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The statutory presumption set forth in Ariz. Rev. Stat. 25-814(A)(1) that a man is presumed to be a legal parent if his wife gives birth to a child during the marriage applies to couples in same-sex marriages. After Kimberly McLaughlin and Suzan McLaughlin were married in California, Kimberly gave birth to a baby boy, E. When E. was almost two years old, Kimberly moved out of the parties’ home, taking E. with her. Thereafter, Suzan filed petitions for dissolution and for legal decision-making and parenting time in loco parentis. Suzan also challenged the constitutionality of Arizona’s refusal to recognize lawful same-sex marriages performed in other states. Based on Obergefell v. Hodges, 576 U.S. __ (2015), the trial court concluded that Kimberly could not rebut Suzan’s presumptive parentage under section 25-814(C). The court of appeals affirmed. The Supreme Court affirmed, holding that Suzan was a presumed parent under section 25-814(A)(1) and that Kimberly was equitably estopped from rebutting Suzan’s presumptive parentage of their son. View "McLaughlin v. Honorable Lori B. Jones" on Justia Law

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In this criminal case, the prosecutor’s instruction to the grand jury regarding the defense of justification was not erroneous and did not deprive Petitioner of a substantial procedural right. A grand jury indicted Petitioner on two counts of child abuse. Before the Supreme Court, Petitioner argued that he was denied a substantial procedural right because the prosecutor misstated the law regarding justification. Specifically, Petitioner argued that the prosecutor incorrectly advised the grand jurors that they were not allowed to consider whether his use of physical force on his son was justified under Ariz. Rev. Stat. 13-403(1). The Supreme Court affirmed, holding that the prosecutor correctly instructed the grand jury on the defense of justification. View "Cespedes v. Honorable Kenneth Lee" on Justia Law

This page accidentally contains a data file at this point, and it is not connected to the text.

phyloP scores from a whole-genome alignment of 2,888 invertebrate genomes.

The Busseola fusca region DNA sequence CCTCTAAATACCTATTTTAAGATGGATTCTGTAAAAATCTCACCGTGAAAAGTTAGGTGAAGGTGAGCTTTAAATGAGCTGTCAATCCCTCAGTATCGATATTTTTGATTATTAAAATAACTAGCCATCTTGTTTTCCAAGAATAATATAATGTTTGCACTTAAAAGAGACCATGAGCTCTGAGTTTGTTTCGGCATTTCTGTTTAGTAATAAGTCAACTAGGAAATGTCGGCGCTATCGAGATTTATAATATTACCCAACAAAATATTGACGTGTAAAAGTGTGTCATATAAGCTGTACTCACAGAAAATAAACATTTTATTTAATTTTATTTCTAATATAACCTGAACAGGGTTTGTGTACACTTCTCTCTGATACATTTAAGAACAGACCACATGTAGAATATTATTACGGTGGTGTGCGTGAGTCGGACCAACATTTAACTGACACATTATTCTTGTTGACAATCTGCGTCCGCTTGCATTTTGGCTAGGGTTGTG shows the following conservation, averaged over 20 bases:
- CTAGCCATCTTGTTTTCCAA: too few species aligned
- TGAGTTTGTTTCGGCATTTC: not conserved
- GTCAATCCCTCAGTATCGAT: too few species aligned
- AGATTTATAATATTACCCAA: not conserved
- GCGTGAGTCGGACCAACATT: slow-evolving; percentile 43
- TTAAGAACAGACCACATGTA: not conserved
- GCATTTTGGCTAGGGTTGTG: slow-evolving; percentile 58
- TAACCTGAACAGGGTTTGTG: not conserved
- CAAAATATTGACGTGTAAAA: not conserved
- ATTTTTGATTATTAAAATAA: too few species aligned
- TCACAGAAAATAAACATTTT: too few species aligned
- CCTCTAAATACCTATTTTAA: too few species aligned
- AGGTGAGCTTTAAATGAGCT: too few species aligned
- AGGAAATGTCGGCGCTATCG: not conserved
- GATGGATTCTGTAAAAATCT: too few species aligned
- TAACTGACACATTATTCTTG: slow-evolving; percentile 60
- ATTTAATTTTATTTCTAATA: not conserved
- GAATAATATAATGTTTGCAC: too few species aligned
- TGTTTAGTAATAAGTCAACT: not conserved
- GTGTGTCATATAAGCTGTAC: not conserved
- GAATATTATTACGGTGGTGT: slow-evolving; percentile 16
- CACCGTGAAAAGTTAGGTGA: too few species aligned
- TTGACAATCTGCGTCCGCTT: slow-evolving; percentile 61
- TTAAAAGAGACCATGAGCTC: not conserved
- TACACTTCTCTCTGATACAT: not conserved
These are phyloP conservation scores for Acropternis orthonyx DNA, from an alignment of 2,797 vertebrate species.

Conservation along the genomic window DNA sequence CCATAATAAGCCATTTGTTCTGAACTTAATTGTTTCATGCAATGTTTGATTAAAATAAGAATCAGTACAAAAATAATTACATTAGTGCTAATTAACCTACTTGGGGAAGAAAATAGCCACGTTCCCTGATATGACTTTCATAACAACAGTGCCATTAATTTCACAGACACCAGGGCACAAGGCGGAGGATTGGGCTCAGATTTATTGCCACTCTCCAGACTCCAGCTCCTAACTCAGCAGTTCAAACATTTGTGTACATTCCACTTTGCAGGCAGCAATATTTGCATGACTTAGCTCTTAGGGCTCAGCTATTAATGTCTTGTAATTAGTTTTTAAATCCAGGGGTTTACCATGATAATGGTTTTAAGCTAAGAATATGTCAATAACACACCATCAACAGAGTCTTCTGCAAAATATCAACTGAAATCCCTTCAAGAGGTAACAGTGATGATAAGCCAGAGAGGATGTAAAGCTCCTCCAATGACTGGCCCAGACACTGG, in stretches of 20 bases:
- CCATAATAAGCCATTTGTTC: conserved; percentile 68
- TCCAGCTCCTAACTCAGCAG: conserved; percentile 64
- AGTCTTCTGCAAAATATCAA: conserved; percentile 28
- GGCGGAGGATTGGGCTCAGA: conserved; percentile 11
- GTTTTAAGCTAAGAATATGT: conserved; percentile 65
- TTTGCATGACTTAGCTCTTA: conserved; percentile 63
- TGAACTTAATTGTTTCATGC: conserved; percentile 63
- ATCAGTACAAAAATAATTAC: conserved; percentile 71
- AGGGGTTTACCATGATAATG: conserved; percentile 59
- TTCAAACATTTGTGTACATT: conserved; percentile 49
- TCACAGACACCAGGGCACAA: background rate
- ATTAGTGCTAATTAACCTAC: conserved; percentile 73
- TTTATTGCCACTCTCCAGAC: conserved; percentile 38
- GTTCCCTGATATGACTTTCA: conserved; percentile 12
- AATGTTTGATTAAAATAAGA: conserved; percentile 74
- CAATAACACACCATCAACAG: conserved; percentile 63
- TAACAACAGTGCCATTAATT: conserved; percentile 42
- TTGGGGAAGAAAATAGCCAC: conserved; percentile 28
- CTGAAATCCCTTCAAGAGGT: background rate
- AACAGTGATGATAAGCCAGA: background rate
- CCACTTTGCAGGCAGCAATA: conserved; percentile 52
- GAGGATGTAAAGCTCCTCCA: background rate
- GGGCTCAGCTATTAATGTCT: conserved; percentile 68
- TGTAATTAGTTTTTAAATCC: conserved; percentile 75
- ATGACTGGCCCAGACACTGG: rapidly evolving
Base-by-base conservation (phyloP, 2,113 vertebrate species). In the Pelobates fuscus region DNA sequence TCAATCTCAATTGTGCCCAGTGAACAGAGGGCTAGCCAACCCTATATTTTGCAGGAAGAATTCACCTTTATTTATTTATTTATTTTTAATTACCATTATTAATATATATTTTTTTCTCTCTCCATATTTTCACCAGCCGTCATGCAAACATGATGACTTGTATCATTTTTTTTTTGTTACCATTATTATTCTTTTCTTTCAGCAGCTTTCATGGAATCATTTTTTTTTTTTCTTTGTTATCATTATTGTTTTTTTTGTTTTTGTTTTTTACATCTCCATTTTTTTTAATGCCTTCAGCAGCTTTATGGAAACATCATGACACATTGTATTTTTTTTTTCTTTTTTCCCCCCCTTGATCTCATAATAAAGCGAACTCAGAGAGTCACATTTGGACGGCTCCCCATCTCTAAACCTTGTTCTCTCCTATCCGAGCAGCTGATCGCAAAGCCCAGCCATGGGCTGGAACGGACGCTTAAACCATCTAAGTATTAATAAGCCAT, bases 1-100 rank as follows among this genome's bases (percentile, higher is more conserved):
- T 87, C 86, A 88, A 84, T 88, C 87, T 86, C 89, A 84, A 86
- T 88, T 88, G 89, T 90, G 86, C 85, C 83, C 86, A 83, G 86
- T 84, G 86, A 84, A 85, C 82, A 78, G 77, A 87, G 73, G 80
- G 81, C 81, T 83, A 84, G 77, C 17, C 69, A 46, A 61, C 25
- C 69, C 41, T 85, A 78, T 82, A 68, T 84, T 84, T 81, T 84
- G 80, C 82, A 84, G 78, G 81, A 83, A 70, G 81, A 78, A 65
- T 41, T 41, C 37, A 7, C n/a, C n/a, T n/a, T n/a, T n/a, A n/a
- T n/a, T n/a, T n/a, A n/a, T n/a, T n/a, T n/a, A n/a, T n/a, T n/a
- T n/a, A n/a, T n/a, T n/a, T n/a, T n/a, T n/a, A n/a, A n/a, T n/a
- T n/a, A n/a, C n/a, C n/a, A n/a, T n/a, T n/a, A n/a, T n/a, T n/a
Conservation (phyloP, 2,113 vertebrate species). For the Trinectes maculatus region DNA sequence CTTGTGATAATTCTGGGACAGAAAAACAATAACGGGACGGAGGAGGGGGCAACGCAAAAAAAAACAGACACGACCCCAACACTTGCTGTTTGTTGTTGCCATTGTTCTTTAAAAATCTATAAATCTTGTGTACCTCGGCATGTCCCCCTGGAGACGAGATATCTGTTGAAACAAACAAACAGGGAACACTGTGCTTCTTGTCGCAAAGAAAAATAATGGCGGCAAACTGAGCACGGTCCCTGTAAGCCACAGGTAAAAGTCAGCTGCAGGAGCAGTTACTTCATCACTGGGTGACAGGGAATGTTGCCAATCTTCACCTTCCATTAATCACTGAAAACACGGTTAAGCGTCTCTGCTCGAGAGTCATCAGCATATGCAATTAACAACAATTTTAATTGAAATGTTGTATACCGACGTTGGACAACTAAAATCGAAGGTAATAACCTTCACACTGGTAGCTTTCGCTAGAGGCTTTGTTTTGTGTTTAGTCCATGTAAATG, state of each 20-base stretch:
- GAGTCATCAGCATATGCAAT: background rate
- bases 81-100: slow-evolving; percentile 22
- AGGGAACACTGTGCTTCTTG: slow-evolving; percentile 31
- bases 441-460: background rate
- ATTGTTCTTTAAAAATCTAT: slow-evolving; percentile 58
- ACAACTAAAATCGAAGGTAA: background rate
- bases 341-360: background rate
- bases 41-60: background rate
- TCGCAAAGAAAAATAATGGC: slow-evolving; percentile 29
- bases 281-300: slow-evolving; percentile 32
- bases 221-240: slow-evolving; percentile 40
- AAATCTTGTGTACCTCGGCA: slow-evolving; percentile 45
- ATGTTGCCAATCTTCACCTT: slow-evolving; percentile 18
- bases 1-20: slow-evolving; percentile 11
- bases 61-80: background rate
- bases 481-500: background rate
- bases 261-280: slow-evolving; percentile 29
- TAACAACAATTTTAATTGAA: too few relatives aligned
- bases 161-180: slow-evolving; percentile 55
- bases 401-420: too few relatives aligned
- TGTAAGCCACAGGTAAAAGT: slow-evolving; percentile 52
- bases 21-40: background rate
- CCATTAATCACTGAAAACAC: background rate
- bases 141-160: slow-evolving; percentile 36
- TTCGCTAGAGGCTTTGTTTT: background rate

Posted in: Criminal Law

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The state may constitutionally prohibit a city’s practice, prescribed by local ordinance, of destroying firearms that the city obtains through forfeiture or as unclaimed property. In 2005, the City of Tucson passed an ordinance that enacted Tucson Code 2-142, which provides that the police “shall dispose” of unclaimed and forfeited firearms “by destroying” them. In 2013, the legislature amended two statutes governing the destruction of firearms - Ariz. Rev. Stat. 13-3108(F) and 12-945(B). Concluding that the ordinance conflicts with section 13-3108(F), the Attorney General filed this special action. The Supreme Court held (1) sections 12-945(B) and 13-3108(F) control over the conflicting municipal ordinance regarding destruction of firearms; (2) the legislature may require the Attorney General to investigate and file a special action in the Supreme Court regarding alleged violations of the state law; (3) the Supreme Court has mandatory jurisdiction to resolve whether the allegedly conflicting ordinance violates state law; and (4) the state laws displace Tucson Code 2-142. View "State ex rel. Brnovich v. City of Tucson" on Justia Law

Posted in: Constitutional Law

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In this criminal case arising from an incident of domestic violence, the trial court did not err in admitting the testimony of an expert witness that described general behavioral tendencies of adult victims of domestic abuse. Defendant was found guilty of two counts of aggravated assault (domestic abuse) and five counts of aggravated domestic violence, among other offenses. The court of appeals affirmed, concluding that the expert witness’s testimony did not constitute impermissible offender profiling. The Supreme Court affirmed Defendant’s convictions and sentences, holding that the trial court did not abuse its discretion in admitting the expert witness’s testimony but that trial court should exercise great caution in screening, admitting, and limiting evidence describing the characteristics of offenders. View "State v. Haskie" on Justia Law

Posted in: Criminal Law